Kyle Bruggeman: My earliest memory of discovering the joys of music comes from when my mother would play a “C Is for Cookie” record in our living room.

Josh Kornbluh: I remember being six, listening to the Lion King soundtrack in our living room back in New Jersey. My dad was trying to teach me to tap my foot to the beat, but I just didn’t get it. Seventeen years later, I seem to have figured it out.”

Matt Wynn: I got a bamboo recorder in a gift bag from my cousin’s birthday party. My dad was playing bits of a Stevie Ray Vaughan guitar solo and pausing it to have me play it on the recorder. I was doing as good of a job as an eight-year-old could, but my dad had had a few and said it was perfect.”

HN: In that Hear Lincoln is a downtown, day-time event, we want to ask … do you think there is a disconnect between Lincoln’s creative community and business community?

Root Marm: Lincoln has always been a strong supporter of the arts and making art available to the community. However, there seems to be more of an effort to create a scene for national acts as opposed to featuring local artists.

HN: If so, do you see a solution?

Root Marm: Hear Nebraska and the Hear Lincoln series.

HN: What’s one piece of constructive criticism you think has helped you in the time you’ve been playing/writing music?

Ian: As a guitar player, learning to play at the right volume took some time and a lot of patience from musicians who had been around for a while, and knew how to control their stage volume. That is a common issue for a lot of bands, since they make guitar amps so loud these days, and to try and balance the guitar with the volume of the vocals can be hard, especially when your amp sounds best cranked. That is why I mainly use old small tube amps. They give the right amount of stage volume and you get that great tone just not so loud that you are killing your bandmates’ ears. People who want to see your band also want to hear the lyrics, so it doesn’t make sense to drown them out with a blaring lead guitar. By the same token, learning to sing correctly (or at least more correctly) and project sufficiently has been another area where guidance from experienced singers has helped me greatly.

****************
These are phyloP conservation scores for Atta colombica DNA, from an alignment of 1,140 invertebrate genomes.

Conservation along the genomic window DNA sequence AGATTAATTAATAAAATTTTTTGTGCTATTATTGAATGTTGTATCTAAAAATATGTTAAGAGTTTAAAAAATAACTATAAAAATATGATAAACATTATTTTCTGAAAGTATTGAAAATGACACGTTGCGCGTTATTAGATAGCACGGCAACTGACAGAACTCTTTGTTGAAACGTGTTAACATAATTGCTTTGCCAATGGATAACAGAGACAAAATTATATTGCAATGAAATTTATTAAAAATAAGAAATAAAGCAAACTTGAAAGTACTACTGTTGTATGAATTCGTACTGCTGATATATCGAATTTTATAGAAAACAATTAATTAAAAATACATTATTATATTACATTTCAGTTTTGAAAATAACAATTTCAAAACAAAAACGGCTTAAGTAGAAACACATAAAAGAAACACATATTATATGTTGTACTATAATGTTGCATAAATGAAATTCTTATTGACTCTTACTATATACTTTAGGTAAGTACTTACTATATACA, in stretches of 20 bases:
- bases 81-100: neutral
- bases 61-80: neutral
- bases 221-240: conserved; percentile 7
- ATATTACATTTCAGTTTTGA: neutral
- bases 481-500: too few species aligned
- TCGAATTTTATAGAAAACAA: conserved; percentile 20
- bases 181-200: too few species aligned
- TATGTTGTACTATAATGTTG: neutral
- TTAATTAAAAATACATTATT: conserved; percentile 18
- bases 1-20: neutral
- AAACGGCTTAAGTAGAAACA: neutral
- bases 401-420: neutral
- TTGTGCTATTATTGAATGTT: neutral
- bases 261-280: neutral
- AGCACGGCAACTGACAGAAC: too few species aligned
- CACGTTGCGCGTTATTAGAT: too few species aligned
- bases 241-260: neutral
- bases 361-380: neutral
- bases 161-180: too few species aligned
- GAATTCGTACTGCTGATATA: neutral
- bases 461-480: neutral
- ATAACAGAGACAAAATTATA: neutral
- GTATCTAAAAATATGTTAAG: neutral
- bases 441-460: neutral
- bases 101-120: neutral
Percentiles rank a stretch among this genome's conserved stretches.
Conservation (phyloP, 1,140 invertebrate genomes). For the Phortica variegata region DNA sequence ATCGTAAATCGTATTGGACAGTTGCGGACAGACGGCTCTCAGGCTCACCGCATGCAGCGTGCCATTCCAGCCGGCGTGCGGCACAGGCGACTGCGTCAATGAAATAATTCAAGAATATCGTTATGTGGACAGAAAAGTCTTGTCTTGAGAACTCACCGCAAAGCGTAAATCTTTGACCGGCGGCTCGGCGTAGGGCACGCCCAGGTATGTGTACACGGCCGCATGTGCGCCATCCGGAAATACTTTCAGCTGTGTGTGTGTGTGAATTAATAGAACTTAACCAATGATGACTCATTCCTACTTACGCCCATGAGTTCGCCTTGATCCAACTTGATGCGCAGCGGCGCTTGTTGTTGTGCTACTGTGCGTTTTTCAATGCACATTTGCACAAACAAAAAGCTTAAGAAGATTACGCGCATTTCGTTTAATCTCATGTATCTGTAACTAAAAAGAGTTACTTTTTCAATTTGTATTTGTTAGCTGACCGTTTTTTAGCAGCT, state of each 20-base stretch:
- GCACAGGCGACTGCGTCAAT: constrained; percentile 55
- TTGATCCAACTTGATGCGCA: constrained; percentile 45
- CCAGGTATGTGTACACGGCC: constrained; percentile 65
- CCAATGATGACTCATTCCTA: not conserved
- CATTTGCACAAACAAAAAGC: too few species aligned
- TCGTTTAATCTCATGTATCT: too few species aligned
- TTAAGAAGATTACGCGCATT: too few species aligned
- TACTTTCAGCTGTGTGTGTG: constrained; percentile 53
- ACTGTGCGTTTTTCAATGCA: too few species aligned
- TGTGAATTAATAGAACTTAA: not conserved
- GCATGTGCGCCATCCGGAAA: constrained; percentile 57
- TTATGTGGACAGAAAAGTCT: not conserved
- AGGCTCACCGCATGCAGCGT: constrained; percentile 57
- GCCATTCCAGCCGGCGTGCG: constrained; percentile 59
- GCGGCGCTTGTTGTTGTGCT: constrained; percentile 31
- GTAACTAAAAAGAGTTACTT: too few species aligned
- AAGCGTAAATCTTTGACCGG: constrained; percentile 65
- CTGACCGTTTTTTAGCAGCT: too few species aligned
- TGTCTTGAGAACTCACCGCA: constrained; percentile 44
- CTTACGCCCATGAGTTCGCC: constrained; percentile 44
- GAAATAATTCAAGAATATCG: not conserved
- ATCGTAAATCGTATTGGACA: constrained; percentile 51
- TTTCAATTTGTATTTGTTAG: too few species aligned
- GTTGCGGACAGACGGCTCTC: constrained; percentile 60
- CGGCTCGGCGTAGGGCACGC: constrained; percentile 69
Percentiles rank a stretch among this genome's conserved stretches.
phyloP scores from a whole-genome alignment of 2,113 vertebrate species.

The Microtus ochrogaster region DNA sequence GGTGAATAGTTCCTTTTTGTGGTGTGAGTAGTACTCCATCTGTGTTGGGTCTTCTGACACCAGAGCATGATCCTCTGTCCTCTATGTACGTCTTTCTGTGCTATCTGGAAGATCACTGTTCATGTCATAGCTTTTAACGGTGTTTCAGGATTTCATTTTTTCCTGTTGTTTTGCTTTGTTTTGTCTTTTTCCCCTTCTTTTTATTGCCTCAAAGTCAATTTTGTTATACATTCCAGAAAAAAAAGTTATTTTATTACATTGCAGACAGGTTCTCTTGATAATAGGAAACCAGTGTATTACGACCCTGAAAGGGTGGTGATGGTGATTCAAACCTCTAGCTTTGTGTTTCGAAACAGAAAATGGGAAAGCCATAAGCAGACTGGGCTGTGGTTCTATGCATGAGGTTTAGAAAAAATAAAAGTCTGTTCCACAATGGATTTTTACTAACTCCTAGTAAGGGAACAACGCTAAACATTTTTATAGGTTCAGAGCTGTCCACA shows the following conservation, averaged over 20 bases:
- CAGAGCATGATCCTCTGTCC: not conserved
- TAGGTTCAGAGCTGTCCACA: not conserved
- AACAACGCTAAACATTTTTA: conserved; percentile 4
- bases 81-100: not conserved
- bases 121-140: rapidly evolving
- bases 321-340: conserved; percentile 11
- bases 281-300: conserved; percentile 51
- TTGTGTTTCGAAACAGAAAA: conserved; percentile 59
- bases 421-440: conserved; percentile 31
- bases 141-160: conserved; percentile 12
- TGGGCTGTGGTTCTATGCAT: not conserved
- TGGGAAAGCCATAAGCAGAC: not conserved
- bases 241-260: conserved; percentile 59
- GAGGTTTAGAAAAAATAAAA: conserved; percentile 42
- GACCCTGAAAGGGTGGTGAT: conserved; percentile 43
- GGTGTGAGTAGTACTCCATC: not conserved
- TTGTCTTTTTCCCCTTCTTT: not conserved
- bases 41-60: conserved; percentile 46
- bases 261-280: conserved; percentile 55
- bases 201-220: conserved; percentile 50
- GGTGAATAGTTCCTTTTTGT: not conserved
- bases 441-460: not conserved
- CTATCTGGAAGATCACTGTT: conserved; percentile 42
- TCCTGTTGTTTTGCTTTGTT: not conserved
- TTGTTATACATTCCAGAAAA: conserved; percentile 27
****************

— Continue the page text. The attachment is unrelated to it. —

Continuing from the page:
Josh: I learned the word ‘meretricious’ by playing in a group that exemplified it. Basically learning to play something that benefits the whole sound instead of just trying to showcase your own abilities. The thing that sounds good is usually not something that requires a lot of chops … it mostly requires taste, and taste is always developing.

HN: Rep one other song by a Nebraska artist we should all add to our personal rotations.

Ian: For a beautiful, tear-jerkingly sad, but hauntingly-awesome song, check out “Throwing Pennies” off Jack Hotel’s new album Good Sons and Daughters. The whole album is great, but that’s the song that’s been getting in my head a lot recently.

Kyle: Check out “Hot Cakes and Sorghum” by Preston Love on his album Omaha Bar-B-Q. A hard-to-find album, but YouTube has plenty of tracks.

Josh: Haha, my other band is Handsomer Jaws. We just put out an EP that you can listen to for free here.

Matt: Sing to yourself in the shower.